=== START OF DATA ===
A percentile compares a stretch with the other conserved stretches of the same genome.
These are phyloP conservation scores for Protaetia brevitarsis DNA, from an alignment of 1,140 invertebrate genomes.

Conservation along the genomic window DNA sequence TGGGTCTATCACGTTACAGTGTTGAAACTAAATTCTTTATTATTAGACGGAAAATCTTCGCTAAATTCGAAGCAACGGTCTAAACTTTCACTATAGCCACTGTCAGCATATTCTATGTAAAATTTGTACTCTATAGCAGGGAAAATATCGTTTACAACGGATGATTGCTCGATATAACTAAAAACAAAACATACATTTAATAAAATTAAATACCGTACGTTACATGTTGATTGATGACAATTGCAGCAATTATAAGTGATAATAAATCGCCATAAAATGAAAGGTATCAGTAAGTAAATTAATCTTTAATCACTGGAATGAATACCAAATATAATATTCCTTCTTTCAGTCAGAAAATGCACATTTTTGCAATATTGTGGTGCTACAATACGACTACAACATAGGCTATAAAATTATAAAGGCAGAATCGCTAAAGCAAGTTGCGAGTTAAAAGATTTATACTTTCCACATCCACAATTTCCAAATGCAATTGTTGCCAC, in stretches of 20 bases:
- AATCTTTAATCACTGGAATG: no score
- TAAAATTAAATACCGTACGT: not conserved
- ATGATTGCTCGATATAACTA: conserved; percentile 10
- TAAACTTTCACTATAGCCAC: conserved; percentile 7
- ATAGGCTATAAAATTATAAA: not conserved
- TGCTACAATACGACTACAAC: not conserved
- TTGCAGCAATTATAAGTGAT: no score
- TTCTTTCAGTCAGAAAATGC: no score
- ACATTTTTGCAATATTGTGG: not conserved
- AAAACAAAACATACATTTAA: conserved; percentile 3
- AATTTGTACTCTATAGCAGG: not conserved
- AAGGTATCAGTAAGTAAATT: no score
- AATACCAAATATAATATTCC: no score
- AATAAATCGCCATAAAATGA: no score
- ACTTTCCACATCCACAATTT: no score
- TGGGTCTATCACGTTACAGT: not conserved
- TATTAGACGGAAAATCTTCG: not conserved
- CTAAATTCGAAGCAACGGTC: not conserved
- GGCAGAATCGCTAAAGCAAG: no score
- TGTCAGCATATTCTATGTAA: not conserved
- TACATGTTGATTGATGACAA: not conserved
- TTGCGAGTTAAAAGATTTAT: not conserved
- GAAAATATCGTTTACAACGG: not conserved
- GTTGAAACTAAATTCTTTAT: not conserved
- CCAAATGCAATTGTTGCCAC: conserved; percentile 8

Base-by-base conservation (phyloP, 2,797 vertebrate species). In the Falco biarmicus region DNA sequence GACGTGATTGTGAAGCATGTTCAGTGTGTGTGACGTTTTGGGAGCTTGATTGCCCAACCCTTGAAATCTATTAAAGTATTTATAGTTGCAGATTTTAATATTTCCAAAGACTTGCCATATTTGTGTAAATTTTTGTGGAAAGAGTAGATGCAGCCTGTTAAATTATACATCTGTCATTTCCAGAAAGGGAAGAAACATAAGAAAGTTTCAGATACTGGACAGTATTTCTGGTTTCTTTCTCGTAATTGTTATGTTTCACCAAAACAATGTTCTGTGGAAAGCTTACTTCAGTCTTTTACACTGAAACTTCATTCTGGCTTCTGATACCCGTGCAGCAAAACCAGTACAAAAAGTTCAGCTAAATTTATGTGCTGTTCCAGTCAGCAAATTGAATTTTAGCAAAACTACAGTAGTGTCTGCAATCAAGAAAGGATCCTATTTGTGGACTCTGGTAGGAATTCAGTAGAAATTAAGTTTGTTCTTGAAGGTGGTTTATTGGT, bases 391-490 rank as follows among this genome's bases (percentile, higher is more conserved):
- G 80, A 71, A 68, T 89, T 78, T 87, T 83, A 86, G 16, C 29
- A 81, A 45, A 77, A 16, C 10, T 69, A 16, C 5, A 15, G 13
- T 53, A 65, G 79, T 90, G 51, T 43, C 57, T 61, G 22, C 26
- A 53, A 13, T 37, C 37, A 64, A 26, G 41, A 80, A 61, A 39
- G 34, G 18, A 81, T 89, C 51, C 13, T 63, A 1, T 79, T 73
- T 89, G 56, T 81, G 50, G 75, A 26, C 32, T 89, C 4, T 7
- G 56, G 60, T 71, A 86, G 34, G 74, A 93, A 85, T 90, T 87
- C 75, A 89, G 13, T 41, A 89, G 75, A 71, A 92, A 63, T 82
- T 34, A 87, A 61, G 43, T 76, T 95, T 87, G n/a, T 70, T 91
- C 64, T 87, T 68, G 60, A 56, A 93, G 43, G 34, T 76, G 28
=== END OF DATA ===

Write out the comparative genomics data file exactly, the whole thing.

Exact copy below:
A percentile compares a stretch with the other conserved stretches of the same genome.
These are phyloP conservation scores for Protaetia brevitarsis DNA, from an alignment of 1,140 invertebrate genomes.

Conservation along the genomic window DNA sequence TGGGTCTATCACGTTACAGTGTTGAAACTAAATTCTTTATTATTAGACGGAAAATCTTCGCTAAATTCGAAGCAACGGTCTAAACTTTCACTATAGCCACTGTCAGCATATTCTATGTAAAATTTGTACTCTATAGCAGGGAAAATATCGTTTACAACGGATGATTGCTCGATATAACTAAAAACAAAACATACATTTAATAAAATTAAATACCGTACGTTACATGTTGATTGATGACAATTGCAGCAATTATAAGTGATAATAAATCGCCATAAAATGAAAGGTATCAGTAAGTAAATTAATCTTTAATCACTGGAATGAATACCAAATATAATATTCCTTCTTTCAGTCAGAAAATGCACATTTTTGCAATATTGTGGTGCTACAATACGACTACAACATAGGCTATAAAATTATAAAGGCAGAATCGCTAAAGCAAGTTGCGAGTTAAAAGATTTATACTTTCCACATCCACAATTTCCAAATGCAATTGTTGCCAC, in stretches of 20 bases:
- AATCTTTAATCACTGGAATG: no score
- TAAAATTAAATACCGTACGT: not conserved
- ATGATTGCTCGATATAACTA: conserved; percentile 10
- TAAACTTTCACTATAGCCAC: conserved; percentile 7
- ATAGGCTATAAAATTATAAA: not conserved
- TGCTACAATACGACTACAAC: not conserved
- TTGCAGCAATTATAAGTGAT: no score
- TTCTTTCAGTCAGAAAATGC: no score
- ACATTTTTGCAATATTGTGG: not conserved
- AAAACAAAACATACATTTAA: conserved; percentile 3
- AATTTGTACTCTATAGCAGG: not conserved
- AAGGTATCAGTAAGTAAATT: no score
- AATACCAAATATAATATTCC: no score
- AATAAATCGCCATAAAATGA: no score
- ACTTTCCACATCCACAATTT: no score
- TGGGTCTATCACGTTACAGT: not conserved
- TATTAGACGGAAAATCTTCG: not conserved
- CTAAATTCGAAGCAACGGTC: not conserved
- GGCAGAATCGCTAAAGCAAG: no score
- TGTCAGCATATTCTATGTAA: not conserved
- TACATGTTGATTGATGACAA: not conserved
- TTGCGAGTTAAAAGATTTAT: not conserved
- GAAAATATCGTTTACAACGG: not conserved
- GTTGAAACTAAATTCTTTAT: not conserved
- CCAAATGCAATTGTTGCCAC: conserved; percentile 8

Base-by-base conservation (phyloP, 2,797 vertebrate species). In the Falco biarmicus region DNA sequence GACGTGATTGTGAAGCATGTTCAGTGTGTGTGACGTTTTGGGAGCTTGATTGCCCAACCCTTGAAATCTATTAAAGTATTTATAGTTGCAGATTTTAATATTTCCAAAGACTTGCCATATTTGTGTAAATTTTTGTGGAAAGAGTAGATGCAGCCTGTTAAATTATACATCTGTCATTTCCAGAAAGGGAAGAAACATAAGAAAGTTTCAGATACTGGACAGTATTTCTGGTTTCTTTCTCGTAATTGTTATGTTTCACCAAAACAATGTTCTGTGGAAAGCTTACTTCAGTCTTTTACACTGAAACTTCATTCTGGCTTCTGATACCCGTGCAGCAAAACCAGTACAAAAAGTTCAGCTAAATTTATGTGCTGTTCCAGTCAGCAAATTGAATTTTAGCAAAACTACAGTAGTGTCTGCAATCAAGAAAGGATCCTATTTGTGGACTCTGGTAGGAATTCAGTAGAAATTAAGTTTGTTCTTGAAGGTGGTTTATTGGT, bases 391-490 rank as follows among this genome's bases (percentile, higher is more conserved):
- G 80, A 71, A 68, T 89, T 78, T 87, T 83, A 86, G 16, C 29
- A 81, A 45, A 77, A 16, C 10, T 69, A 16, C 5, A 15, G 13
- T 53, A 65, G 79, T 90, G 51, T 43, C 57, T 61, G 22, C 26
- A 53, A 13, T 37, C 37, A 64, A 26, G 41, A 80, A 61, A 39
- G 34, G 18, A 81, T 89, C 51, C 13, T 63, A 1, T 79, T 73
- T 89, G 56, T 81, G 50, G 75, A 26, C 32, T 89, C 4, T 7
- G 56, G 60, T 71, A 86, G 34, G 74, A 93, A 85, T 90, T 87
- C 75, A 89, G 13, T 41, A 89, G 75, A 71, A 92, A 63, T 82
- T 34, A 87, A 61, G 43, T 76, T 95, T 87, G n/a, T 70, T 91
- C 64, T 87, T 68, G 60, A 56, A 93, G 43, G 34, T 76, G 28